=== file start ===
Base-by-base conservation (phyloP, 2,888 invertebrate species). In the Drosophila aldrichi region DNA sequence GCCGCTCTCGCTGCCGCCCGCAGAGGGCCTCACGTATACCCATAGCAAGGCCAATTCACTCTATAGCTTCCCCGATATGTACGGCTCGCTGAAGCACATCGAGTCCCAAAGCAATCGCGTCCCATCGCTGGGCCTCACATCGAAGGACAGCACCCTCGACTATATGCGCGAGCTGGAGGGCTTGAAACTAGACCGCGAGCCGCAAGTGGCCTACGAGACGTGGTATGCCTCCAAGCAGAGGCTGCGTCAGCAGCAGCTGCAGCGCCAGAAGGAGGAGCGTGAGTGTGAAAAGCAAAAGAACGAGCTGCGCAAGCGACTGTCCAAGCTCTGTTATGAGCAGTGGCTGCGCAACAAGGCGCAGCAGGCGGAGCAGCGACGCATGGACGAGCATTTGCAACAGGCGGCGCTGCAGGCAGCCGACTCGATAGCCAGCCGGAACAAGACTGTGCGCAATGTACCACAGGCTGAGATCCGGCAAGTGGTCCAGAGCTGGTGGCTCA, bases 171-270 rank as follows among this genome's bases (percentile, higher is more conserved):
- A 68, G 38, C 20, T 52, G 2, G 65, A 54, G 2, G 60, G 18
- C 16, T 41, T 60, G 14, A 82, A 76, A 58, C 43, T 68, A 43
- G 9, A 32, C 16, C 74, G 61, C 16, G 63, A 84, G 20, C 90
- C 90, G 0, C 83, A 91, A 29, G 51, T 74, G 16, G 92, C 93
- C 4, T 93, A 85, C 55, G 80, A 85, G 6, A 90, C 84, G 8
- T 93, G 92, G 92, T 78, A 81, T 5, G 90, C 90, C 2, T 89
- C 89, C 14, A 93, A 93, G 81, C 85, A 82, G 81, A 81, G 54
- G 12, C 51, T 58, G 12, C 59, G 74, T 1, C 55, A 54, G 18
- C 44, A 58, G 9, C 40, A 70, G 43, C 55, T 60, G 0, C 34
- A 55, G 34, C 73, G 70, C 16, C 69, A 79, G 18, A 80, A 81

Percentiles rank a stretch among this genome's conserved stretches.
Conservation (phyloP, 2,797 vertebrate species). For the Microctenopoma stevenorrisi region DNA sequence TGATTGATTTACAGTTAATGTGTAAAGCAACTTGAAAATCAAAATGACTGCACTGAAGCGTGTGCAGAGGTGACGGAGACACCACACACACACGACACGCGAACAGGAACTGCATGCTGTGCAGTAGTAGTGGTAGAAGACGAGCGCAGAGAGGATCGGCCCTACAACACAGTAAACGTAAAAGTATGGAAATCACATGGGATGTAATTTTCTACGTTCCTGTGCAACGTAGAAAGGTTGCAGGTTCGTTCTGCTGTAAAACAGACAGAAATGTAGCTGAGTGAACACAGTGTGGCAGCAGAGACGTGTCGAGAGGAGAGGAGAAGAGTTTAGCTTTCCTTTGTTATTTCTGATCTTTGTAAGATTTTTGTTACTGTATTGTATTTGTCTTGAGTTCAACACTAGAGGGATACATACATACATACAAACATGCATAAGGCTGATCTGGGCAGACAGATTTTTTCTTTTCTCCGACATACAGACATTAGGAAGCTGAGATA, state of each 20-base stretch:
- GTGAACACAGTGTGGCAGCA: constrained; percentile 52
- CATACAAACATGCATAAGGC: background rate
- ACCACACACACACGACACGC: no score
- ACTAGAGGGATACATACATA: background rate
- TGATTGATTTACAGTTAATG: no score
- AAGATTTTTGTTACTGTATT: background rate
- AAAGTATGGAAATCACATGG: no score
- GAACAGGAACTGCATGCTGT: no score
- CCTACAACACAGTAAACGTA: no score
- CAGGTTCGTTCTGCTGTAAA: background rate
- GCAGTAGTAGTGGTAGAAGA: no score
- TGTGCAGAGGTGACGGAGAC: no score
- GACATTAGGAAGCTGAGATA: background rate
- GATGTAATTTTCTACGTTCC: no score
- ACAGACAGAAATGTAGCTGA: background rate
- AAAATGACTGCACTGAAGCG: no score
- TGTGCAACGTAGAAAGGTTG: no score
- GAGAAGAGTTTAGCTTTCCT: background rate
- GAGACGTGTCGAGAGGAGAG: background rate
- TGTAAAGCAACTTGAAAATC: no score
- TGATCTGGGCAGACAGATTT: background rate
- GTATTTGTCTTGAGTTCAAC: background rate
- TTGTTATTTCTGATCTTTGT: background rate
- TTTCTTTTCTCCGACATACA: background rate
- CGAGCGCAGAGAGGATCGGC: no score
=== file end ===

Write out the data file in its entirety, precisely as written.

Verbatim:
Base-by-base conservation (phyloP, 2,888 invertebrate species). In the Drosophila aldrichi region DNA sequence GCCGCTCTCGCTGCCGCCCGCAGAGGGCCTCACGTATACCCATAGCAAGGCCAATTCACTCTATAGCTTCCCCGATATGTACGGCTCGCTGAAGCACATCGAGTCCCAAAGCAATCGCGTCCCATCGCTGGGCCTCACATCGAAGGACAGCACCCTCGACTATATGCGCGAGCTGGAGGGCTTGAAACTAGACCGCGAGCCGCAAGTGGCCTACGAGACGTGGTATGCCTCCAAGCAGAGGCTGCGTCAGCAGCAGCTGCAGCGCCAGAAGGAGGAGCGTGAGTGTGAAAAGCAAAAGAACGAGCTGCGCAAGCGACTGTCCAAGCTCTGTTATGAGCAGTGGCTGCGCAACAAGGCGCAGCAGGCGGAGCAGCGACGCATGGACGAGCATTTGCAACAGGCGGCGCTGCAGGCAGCCGACTCGATAGCCAGCCGGAACAAGACTGTGCGCAATGTACCACAGGCTGAGATCCGGCAAGTGGTCCAGAGCTGGTGGCTCA, bases 171-270 rank as follows among this genome's bases (percentile, higher is more conserved):
- A 68, G 38, C 20, T 52, G 2, G 65, A 54, G 2, G 60, G 18
- C 16, T 41, T 60, G 14, A 82, A 76, A 58, C 43, T 68, A 43
- G 9, A 32, C 16, C 74, G 61, C 16, G 63, A 84, G 20, C 90
- C 90, G 0, C 83, A 91, A 29, G 51, T 74, G 16, G 92, C 93
- C 4, T 93, A 85, C 55, G 80, A 85, G 6, A 90, C 84, G 8
- T 93, G 92, G 92, T 78, A 81, T 5, G 90, C 90, C 2, T 89
- C 89, C 14, A 93, A 93, G 81, C 85, A 82, G 81, A 81, G 54
- G 12, C 51, T 58, G 12, C 59, G 74, T 1, C 55, A 54, G 18
- C 44, A 58, G 9, C 40, A 70, G 43, C 55, T 60, G 0, C 34
- A 55, G 34, C 73, G 70, C 16, C 69, A 79, G 18, A 80, A 81

Percentiles rank a stretch among this genome's conserved stretches.
Conservation (phyloP, 2,797 vertebrate species). For the Microctenopoma stevenorrisi region DNA sequence TGATTGATTTACAGTTAATGTGTAAAGCAACTTGAAAATCAAAATGACTGCACTGAAGCGTGTGCAGAGGTGACGGAGACACCACACACACACGACACGCGAACAGGAACTGCATGCTGTGCAGTAGTAGTGGTAGAAGACGAGCGCAGAGAGGATCGGCCCTACAACACAGTAAACGTAAAAGTATGGAAATCACATGGGATGTAATTTTCTACGTTCCTGTGCAACGTAGAAAGGTTGCAGGTTCGTTCTGCTGTAAAACAGACAGAAATGTAGCTGAGTGAACACAGTGTGGCAGCAGAGACGTGTCGAGAGGAGAGGAGAAGAGTTTAGCTTTCCTTTGTTATTTCTGATCTTTGTAAGATTTTTGTTACTGTATTGTATTTGTCTTGAGTTCAACACTAGAGGGATACATACATACATACAAACATGCATAAGGCTGATCTGGGCAGACAGATTTTTTCTTTTCTCCGACATACAGACATTAGGAAGCTGAGATA, state of each 20-base stretch:
- GTGAACACAGTGTGGCAGCA: constrained; percentile 52
- CATACAAACATGCATAAGGC: background rate
- ACCACACACACACGACACGC: no score
- ACTAGAGGGATACATACATA: background rate
- TGATTGATTTACAGTTAATG: no score
- AAGATTTTTGTTACTGTATT: background rate
- AAAGTATGGAAATCACATGG: no score
- GAACAGGAACTGCATGCTGT: no score
- CCTACAACACAGTAAACGTA: no score
- CAGGTTCGTTCTGCTGTAAA: background rate
- GCAGTAGTAGTGGTAGAAGA: no score
- TGTGCAGAGGTGACGGAGAC: no score
- GACATTAGGAAGCTGAGATA: background rate
- GATGTAATTTTCTACGTTCC: no score
- ACAGACAGAAATGTAGCTGA: background rate
- AAAATGACTGCACTGAAGCG: no score
- TGTGCAACGTAGAAAGGTTG: no score
- GAGAAGAGTTTAGCTTTCCT: background rate
- GAGACGTGTCGAGAGGAGAG: background rate
- TGTAAAGCAACTTGAAAATC: no score
- TGATCTGGGCAGACAGATTT: background rate
- GTATTTGTCTTGAGTTCAAC: background rate
- TTGTTATTTCTGATCTTTGT: background rate
- TTTCTTTTCTCCGACATACA: background rate
- CGAGCGCAGAGAGGATCGGC: no score